Player Salary Budget for Professional Sports Teams

    What is a Team Player Salary Budget ? Player Salary Budgets are considered human capital planning models and are used by budget managers to allocate team cap funds to players' compensation packages. Some of the main functionality in this type of input form is that it starts with a number of assumptions and then uses these to allocate amounts to existing players and expected recruits. Examples of drivers are: Total team cap amount, current player costs versus team cap, and draft positions. Details per player can include: Position, age, experience, salary, contract amount, years left on contract, guaranteed amount, and expiration year. You find an example of this type of input form below. Purpose of Player Salary Budget Models Sports organizations use Player Salary Budget Models to easily model compensation for both existing players and those expected to be acquired. When used as part of good business practices in Financial Planning & Analysis (FP&A) departments, a professional team can improve its agility and speed during compensation negotiations, and it can reduce the chances that calculation errors distort budgets and tactics. Example of a Player Salary Budget Model Here is an example of a dynamic team player budget model with drivers and capture of key metrics. [caption id="" align="alignnone" width="2560"] Example of a Player Salary Budget for Professional Sports Teams  Example of a Player Salary Budget for Professional Sports Teams[/caption] You can find hundreds of additional examples here Who Uses This Type of Input form ? The typical users of this type of input form are: CFOs, recruiters, compensation negotiators, budget managers, owners. Other Reports Often Used in Conjunction with Player Salary Budget Models Progressive Financial Planning & Analysis (FP&A) departments sometimes use several different Player Salary Budget Models, along with team player dashboards, player statistical dashboards, historical salary reports, profit & loss reports, complete budget and forecast models and other management and control tools. Where Does the Data for Analysis Originate From? The Actual (historical transactions) data typically comes from enterprise resource planning (ERP) systems like: Microsoft Dynamics 365 (D365) Finance, Microsoft Dynamics 365 Business Central (D365 BC), Microsoft Dynamics AX, Microsoft Dynamics NAV, Microsoft Dynamics GP, Microsoft Dynamics SL, Sage Intacct, Sage 100, Sage 300, Sage 500, Sage X3, SAP Business One, SAP ByDesign, Acumatica, Netsuite and others. In analyses where budgets or forecasts are used, the planning data most often originates from in-house Excel spreadsheet models or from professional corporate performance management (CPM/EPM) solutions. What Tools are Typically used for Reporting, Planning and Dashboards? Examples of business software used with the data and ERPs mentioned above are:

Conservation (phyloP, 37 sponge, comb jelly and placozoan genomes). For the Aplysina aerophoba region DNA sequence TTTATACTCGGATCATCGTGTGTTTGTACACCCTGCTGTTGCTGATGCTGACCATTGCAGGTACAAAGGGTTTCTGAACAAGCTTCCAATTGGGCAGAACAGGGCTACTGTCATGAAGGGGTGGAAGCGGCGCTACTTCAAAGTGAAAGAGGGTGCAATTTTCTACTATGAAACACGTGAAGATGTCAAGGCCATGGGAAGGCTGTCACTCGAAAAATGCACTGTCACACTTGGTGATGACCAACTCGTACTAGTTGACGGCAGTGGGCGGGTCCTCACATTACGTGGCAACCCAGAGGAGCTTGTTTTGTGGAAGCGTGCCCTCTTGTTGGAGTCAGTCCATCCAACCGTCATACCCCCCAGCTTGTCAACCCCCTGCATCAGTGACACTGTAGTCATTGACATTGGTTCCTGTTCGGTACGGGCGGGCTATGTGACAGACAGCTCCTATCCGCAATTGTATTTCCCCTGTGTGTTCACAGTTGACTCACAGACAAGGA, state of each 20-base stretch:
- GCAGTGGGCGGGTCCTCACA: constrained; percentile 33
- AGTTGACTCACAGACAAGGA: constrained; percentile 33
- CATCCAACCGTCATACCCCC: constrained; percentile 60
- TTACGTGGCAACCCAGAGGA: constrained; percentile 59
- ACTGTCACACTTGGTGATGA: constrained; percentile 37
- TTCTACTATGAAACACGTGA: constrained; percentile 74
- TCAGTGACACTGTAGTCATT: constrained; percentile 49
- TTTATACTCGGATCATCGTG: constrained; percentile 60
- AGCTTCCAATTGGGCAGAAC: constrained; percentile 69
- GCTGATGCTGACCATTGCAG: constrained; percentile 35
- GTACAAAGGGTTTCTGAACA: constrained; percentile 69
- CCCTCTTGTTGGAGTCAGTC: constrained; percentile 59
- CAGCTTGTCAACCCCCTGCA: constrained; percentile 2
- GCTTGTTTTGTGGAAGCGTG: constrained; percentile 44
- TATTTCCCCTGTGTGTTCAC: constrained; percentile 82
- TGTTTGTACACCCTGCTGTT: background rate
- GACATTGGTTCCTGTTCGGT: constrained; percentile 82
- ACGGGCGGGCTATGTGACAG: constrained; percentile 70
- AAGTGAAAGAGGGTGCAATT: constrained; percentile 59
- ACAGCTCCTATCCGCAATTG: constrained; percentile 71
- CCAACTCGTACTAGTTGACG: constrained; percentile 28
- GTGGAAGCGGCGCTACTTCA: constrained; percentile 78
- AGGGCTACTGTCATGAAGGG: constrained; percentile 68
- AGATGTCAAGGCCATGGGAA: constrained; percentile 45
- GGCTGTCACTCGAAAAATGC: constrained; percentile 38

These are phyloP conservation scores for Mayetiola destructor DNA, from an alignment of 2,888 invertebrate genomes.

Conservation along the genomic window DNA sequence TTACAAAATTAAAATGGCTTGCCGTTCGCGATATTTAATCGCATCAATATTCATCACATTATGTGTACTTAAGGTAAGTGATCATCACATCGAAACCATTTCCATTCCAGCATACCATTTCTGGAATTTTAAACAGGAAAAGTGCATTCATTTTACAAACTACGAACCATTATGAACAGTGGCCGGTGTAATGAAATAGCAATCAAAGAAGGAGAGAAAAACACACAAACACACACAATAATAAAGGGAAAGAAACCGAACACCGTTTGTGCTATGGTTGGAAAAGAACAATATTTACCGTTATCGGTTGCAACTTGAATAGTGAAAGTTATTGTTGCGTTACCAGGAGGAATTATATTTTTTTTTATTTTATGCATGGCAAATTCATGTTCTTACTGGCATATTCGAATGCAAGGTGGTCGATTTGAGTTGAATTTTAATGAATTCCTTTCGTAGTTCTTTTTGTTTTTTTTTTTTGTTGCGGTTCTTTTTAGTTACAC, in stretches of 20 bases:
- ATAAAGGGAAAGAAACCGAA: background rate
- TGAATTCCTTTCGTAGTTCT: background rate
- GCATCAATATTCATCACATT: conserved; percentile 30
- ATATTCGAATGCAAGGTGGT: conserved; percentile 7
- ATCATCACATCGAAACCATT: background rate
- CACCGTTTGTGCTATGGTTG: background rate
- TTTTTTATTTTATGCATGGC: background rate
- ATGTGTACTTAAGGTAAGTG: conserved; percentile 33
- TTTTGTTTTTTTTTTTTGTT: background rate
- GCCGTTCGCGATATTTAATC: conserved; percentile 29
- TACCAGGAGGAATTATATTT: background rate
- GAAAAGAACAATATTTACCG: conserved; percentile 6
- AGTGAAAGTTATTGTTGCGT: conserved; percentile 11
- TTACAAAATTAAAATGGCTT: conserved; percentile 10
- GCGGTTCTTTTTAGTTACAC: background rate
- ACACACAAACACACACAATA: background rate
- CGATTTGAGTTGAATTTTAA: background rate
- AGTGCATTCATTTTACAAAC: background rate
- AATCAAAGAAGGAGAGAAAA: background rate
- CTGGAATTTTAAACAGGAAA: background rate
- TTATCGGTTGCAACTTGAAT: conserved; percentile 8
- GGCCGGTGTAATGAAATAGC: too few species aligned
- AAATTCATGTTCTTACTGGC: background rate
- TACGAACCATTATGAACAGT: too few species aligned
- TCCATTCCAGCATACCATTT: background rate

• Native ERP report writers and query tools
    • Spreadsheets (for example Microsoft Excel)
    • Corporate Performance Management (CPM) tools (for example Solver)
    • Dashboards (for example Microsoft Power BI and Tableau)
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